*expected*complete-data log-likelihood $\mathrm{E}_Z\left[ \log p(D_c|\theta) \right]$

Maximize $\mathrm{E}_Z\left[ \log p(D_c|\theta) \right]$ w.r.t. $\theta=\{\pi,\mu,\Sigma\}$

Verify that your solution is the same as the 'intuitive' solution of the previous lesson.

- You have three coins in your pocket. For each coin, outcomes $\in \{\mathrm{H},\mathrm{T}\}$. $$ p(\mathrm{H}) = \begin{cases} \lambda & \text{for coin }0 \\ \rho & \text{for coin }1 \\ \theta & \text{for coin }2 \end{cases} $$

**Scenario**. Toss coin $0$. If Head comes up, toss three times with coin $1$; otherwise, toss three times with coin $2$.The observed sequences

**after**each toss with coin $0$ were $\langle \mathrm{HHH}\rangle$, $\langle \mathrm{HTH}\rangle$, $\langle \mathrm{HHT}\rangle$, and $\langle\mathrm{HTT}\rangle$**Task**. Use EM to estimate most the likely values for $\lambda$, $\rho$ and $\theta$

- EM is a general procedure for learning in the presence of unobserved variables.

- In a sense, it is a
**family of algorithms**. The update rules you will derive depend on the probability model assumed.

- (Good!)
**No tuning parameters**such a learning rate, unlike gradient descent-type algorithms

- (Bad). EM is an iterative procedure that is very sensitive to initial
conditions! EM converges to a
**local optimum**.

- Start from trash $\rightarrow$ end up with trash. Hence, we need a good and fast initialization procedure (often used: K-Means, see Bishop p.424)

- Also used to train HMMs, etc.

- The negative lower-bound $\mathrm{F}(q,\theta) \triangleq -\mathrm{LB}(q,\theta)$ also appears in various scientific disciplines. In statistical physics and variational calculus, $F$ is known as the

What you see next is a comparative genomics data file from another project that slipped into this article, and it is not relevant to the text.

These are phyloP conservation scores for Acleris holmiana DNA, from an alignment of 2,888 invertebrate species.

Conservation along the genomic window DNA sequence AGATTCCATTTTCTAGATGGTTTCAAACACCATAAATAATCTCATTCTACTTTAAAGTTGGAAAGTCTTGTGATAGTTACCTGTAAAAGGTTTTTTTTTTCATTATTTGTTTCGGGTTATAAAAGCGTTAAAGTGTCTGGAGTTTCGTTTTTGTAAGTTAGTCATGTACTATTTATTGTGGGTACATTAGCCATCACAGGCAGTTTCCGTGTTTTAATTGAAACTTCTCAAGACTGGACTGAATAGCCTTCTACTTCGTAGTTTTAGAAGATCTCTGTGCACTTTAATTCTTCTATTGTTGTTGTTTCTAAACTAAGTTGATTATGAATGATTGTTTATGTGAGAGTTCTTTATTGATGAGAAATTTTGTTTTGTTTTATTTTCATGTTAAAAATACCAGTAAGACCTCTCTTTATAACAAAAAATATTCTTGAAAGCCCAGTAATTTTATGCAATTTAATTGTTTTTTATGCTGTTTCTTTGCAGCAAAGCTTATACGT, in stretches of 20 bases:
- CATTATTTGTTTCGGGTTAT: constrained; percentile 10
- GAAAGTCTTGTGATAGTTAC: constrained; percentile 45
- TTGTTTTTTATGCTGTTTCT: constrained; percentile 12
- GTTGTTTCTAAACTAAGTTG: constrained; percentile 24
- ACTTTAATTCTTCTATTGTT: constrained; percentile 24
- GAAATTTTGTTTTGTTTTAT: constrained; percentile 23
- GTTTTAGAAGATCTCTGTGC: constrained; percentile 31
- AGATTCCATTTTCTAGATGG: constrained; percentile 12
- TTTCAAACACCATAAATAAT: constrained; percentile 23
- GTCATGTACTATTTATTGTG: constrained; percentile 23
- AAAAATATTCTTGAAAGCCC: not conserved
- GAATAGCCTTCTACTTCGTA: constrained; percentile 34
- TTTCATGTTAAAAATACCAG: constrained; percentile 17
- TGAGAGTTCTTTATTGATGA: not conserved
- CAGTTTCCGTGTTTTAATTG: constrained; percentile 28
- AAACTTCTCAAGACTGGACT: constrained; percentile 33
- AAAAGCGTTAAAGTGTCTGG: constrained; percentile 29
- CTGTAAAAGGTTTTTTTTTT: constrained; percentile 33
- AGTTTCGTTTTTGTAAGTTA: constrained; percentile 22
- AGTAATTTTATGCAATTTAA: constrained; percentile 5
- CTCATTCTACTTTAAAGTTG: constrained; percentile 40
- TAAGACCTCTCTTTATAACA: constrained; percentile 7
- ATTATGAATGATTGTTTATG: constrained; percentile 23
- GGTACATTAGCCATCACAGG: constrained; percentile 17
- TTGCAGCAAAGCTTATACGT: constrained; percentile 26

**free energy**functional. Hence, the EM algorithm is a special case of**free energy minimization**.

- It follows from Eq.1 above that

$$\begin{align*} \mathrm{F}(q,\theta) &\triangleq \sum_z q(z) \log \frac{q(z)}{p(x,z|\theta)} \\ &= \underbrace{- \mathrm{L}(\theta)}_{-\text{log-likelihood}} + \underbrace{D_{\text{KL}}\left( q(z) \parallel p(z|x,\theta) \right)}_{\text{divergence}} \end{align*}$$

- The
**Free-Energy Principle**(FEP) is an influential neuroscientific theory that claims that information processing in the brain is also an example of free-energy minimization, see Friston, 2009.

- According to FEP, the brain contains a generative model $p(x,z,a,\theta)$ for its environment. Here, $x$ are the sensory signals (observations); $z$ corresponds to (hidden) environmental causes of the sensorium; $a$ represents our actions (control signals for movement) and $\theta$ describes the fixed 'physical rules' of the world.

- Solely through free-energy minimization, the brain infers an approximate posterior $q(z,a,\theta)$, thus inferring our
**perception**,**actions**, and**learning**equations.

- Free-energy can be interpreted as (a generalized notion of sum of) prediction errors. Free-energy minimization aims to minimize prediction errors through perception, actions, and learning. (The next picture is from a 2012 tutorial presentation by Karl Friston)

- $\Rightarrow$ The brain is "nothing but" an approximate Bayesian agent that tries to build a model for its world. Actions (behavior) are selected to fulfill prior expectations about the world.

- In our BIASlab research team in the Signal Processing Systems group (FLUX floor 7), we work on developing (approximately Bayesian)
**artificial**intelligent agents that learn purposeful behavior through interactions with their environments, inspired by the free-energy principle. Applications include- robotics
- self-learning of new signal processing algorithms, e.g., for hearing aids
- self-learning how to drive

- Let me know (email [email protected]) if you're interested in developing machine learning applications that are directly inspired by how the brain computes. We often have open traineeships or MSc thesis projects available.